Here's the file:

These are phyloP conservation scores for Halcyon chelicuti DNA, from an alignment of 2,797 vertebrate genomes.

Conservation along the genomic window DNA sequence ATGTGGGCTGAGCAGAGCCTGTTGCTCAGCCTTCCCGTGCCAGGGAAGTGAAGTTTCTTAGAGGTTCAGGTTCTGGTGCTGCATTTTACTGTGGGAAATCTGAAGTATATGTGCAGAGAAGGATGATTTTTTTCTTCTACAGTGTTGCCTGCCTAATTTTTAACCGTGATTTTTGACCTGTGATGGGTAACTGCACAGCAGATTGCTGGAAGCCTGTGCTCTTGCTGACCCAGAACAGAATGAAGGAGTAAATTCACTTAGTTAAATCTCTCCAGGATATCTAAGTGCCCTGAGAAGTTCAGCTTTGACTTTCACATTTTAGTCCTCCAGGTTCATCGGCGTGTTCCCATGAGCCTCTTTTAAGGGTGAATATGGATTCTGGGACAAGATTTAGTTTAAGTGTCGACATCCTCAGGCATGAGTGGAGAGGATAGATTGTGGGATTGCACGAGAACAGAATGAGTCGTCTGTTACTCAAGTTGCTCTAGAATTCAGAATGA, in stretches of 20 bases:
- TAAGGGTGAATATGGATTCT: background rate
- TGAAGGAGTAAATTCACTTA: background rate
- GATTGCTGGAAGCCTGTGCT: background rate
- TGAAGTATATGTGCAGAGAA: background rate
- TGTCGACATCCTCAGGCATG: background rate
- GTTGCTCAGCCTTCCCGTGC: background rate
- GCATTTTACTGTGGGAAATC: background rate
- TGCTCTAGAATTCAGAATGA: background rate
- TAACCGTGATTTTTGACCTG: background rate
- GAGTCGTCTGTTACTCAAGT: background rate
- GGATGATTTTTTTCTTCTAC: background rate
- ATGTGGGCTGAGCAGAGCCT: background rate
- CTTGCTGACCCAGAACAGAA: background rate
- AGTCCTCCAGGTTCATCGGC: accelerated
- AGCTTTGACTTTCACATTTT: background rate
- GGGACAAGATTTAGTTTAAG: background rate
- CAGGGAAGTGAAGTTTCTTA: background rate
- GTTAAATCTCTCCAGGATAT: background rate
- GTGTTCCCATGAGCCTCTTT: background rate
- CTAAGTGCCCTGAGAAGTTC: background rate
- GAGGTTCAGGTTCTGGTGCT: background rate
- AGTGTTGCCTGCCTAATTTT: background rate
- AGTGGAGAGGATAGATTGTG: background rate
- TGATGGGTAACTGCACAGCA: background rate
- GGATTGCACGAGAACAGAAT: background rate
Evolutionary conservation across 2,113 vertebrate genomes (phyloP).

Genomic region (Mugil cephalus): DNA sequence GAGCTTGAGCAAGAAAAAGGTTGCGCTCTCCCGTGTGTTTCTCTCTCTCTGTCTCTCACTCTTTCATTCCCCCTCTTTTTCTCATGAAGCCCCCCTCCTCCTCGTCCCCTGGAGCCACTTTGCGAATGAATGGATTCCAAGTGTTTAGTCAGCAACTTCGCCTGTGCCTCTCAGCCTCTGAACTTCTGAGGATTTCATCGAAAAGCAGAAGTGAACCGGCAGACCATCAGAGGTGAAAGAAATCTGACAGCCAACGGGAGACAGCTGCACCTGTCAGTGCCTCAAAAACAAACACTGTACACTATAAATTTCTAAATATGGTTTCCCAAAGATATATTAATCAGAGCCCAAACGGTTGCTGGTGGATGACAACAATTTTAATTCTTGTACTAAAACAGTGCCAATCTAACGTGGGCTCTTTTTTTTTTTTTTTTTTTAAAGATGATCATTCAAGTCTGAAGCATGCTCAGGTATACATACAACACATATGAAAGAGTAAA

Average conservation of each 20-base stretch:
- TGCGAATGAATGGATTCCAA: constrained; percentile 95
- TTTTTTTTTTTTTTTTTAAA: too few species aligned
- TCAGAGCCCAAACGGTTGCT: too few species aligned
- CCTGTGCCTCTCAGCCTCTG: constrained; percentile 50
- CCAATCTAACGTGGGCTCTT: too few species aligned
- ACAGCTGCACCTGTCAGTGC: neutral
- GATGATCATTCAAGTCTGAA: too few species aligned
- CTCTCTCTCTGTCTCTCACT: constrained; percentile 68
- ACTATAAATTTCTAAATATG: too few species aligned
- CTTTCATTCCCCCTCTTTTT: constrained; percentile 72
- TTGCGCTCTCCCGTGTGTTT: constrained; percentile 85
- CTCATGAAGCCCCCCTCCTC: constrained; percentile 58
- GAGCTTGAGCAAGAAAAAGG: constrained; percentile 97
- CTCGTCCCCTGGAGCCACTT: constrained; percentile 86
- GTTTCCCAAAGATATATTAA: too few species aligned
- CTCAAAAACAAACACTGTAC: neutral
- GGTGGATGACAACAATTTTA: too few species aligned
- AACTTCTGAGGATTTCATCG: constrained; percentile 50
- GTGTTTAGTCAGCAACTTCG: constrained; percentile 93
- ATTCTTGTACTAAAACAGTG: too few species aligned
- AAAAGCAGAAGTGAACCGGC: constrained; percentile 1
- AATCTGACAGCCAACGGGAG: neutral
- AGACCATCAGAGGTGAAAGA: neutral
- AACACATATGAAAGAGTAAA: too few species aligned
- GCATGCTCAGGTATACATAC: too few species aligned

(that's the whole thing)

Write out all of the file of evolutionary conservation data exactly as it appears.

These are phyloP conservation scores for Halcyon chelicuti DNA, from an alignment of 2,797 vertebrate genomes.

Conservation along the genomic window DNA sequence ATGTGGGCTGAGCAGAGCCTGTTGCTCAGCCTTCCCGTGCCAGGGAAGTGAAGTTTCTTAGAGGTTCAGGTTCTGGTGCTGCATTTTACTGTGGGAAATCTGAAGTATATGTGCAGAGAAGGATGATTTTTTTCTTCTACAGTGTTGCCTGCCTAATTTTTAACCGTGATTTTTGACCTGTGATGGGTAACTGCACAGCAGATTGCTGGAAGCCTGTGCTCTTGCTGACCCAGAACAGAATGAAGGAGTAAATTCACTTAGTTAAATCTCTCCAGGATATCTAAGTGCCCTGAGAAGTTCAGCTTTGACTTTCACATTTTAGTCCTCCAGGTTCATCGGCGTGTTCCCATGAGCCTCTTTTAAGGGTGAATATGGATTCTGGGACAAGATTTAGTTTAAGTGTCGACATCCTCAGGCATGAGTGGAGAGGATAGATTGTGGGATTGCACGAGAACAGAATGAGTCGTCTGTTACTCAAGTTGCTCTAGAATTCAGAATGA, in stretches of 20 bases:
- TAAGGGTGAATATGGATTCT: background rate
- TGAAGGAGTAAATTCACTTA: background rate
- GATTGCTGGAAGCCTGTGCT: background rate
- TGAAGTATATGTGCAGAGAA: background rate
- TGTCGACATCCTCAGGCATG: background rate
- GTTGCTCAGCCTTCCCGTGC: background rate
- GCATTTTACTGTGGGAAATC: background rate
- TGCTCTAGAATTCAGAATGA: background rate
- TAACCGTGATTTTTGACCTG: background rate
- GAGTCGTCTGTTACTCAAGT: background rate
- GGATGATTTTTTTCTTCTAC: background rate
- ATGTGGGCTGAGCAGAGCCT: background rate
- CTTGCTGACCCAGAACAGAA: background rate
- AGTCCTCCAGGTTCATCGGC: accelerated
- AGCTTTGACTTTCACATTTT: background rate
- GGGACAAGATTTAGTTTAAG: background rate
- CAGGGAAGTGAAGTTTCTTA: background rate
- GTTAAATCTCTCCAGGATAT: background rate
- GTGTTCCCATGAGCCTCTTT: background rate
- CTAAGTGCCCTGAGAAGTTC: background rate
- GAGGTTCAGGTTCTGGTGCT: background rate
- AGTGTTGCCTGCCTAATTTT: background rate
- AGTGGAGAGGATAGATTGTG: background rate
- TGATGGGTAACTGCACAGCA: background rate
- GGATTGCACGAGAACAGAAT: background rate
Evolutionary conservation across 2,113 vertebrate genomes (phyloP).

Genomic region (Mugil cephalus): DNA sequence GAGCTTGAGCAAGAAAAAGGTTGCGCTCTCCCGTGTGTTTCTCTCTCTCTGTCTCTCACTCTTTCATTCCCCCTCTTTTTCTCATGAAGCCCCCCTCCTCCTCGTCCCCTGGAGCCACTTTGCGAATGAATGGATTCCAAGTGTTTAGTCAGCAACTTCGCCTGTGCCTCTCAGCCTCTGAACTTCTGAGGATTTCATCGAAAAGCAGAAGTGAACCGGCAGACCATCAGAGGTGAAAGAAATCTGACAGCCAACGGGAGACAGCTGCACCTGTCAGTGCCTCAAAAACAAACACTGTACACTATAAATTTCTAAATATGGTTTCCCAAAGATATATTAATCAGAGCCCAAACGGTTGCTGGTGGATGACAACAATTTTAATTCTTGTACTAAAACAGTGCCAATCTAACGTGGGCTCTTTTTTTTTTTTTTTTTTTAAAGATGATCATTCAAGTCTGAAGCATGCTCAGGTATACATACAACACATATGAAAGAGTAAA

Average conservation of each 20-base stretch:
- TGCGAATGAATGGATTCCAA: constrained; percentile 95
- TTTTTTTTTTTTTTTTTAAA: too few species aligned
- TCAGAGCCCAAACGGTTGCT: too few species aligned
- CCTGTGCCTCTCAGCCTCTG: constrained; percentile 50
- CCAATCTAACGTGGGCTCTT: too few species aligned
- ACAGCTGCACCTGTCAGTGC: neutral
- GATGATCATTCAAGTCTGAA: too few species aligned
- CTCTCTCTCTGTCTCTCACT: constrained; percentile 68
- ACTATAAATTTCTAAATATG: too few species aligned
- CTTTCATTCCCCCTCTTTTT: constrained; percentile 72
- TTGCGCTCTCCCGTGTGTTT: constrained; percentile 85
- CTCATGAAGCCCCCCTCCTC: constrained; percentile 58
- GAGCTTGAGCAAGAAAAAGG: constrained; percentile 97
- CTCGTCCCCTGGAGCCACTT: constrained; percentile 86
- GTTTCCCAAAGATATATTAA: too few species aligned
- CTCAAAAACAAACACTGTAC: neutral
- GGTGGATGACAACAATTTTA: too few species aligned
- AACTTCTGAGGATTTCATCG: constrained; percentile 50
- GTGTTTAGTCAGCAACTTCG: constrained; percentile 93
- ATTCTTGTACTAAAACAGTG: too few species aligned
- AAAAGCAGAAGTGAACCGGC: constrained; percentile 1
- AATCTGACAGCCAACGGGAG: neutral
- AGACCATCAGAGGTGAAAGA: neutral
- AACACATATGAAAGAGTAAA: too few species aligned
- GCATGCTCAGGTATACATAC: too few species aligned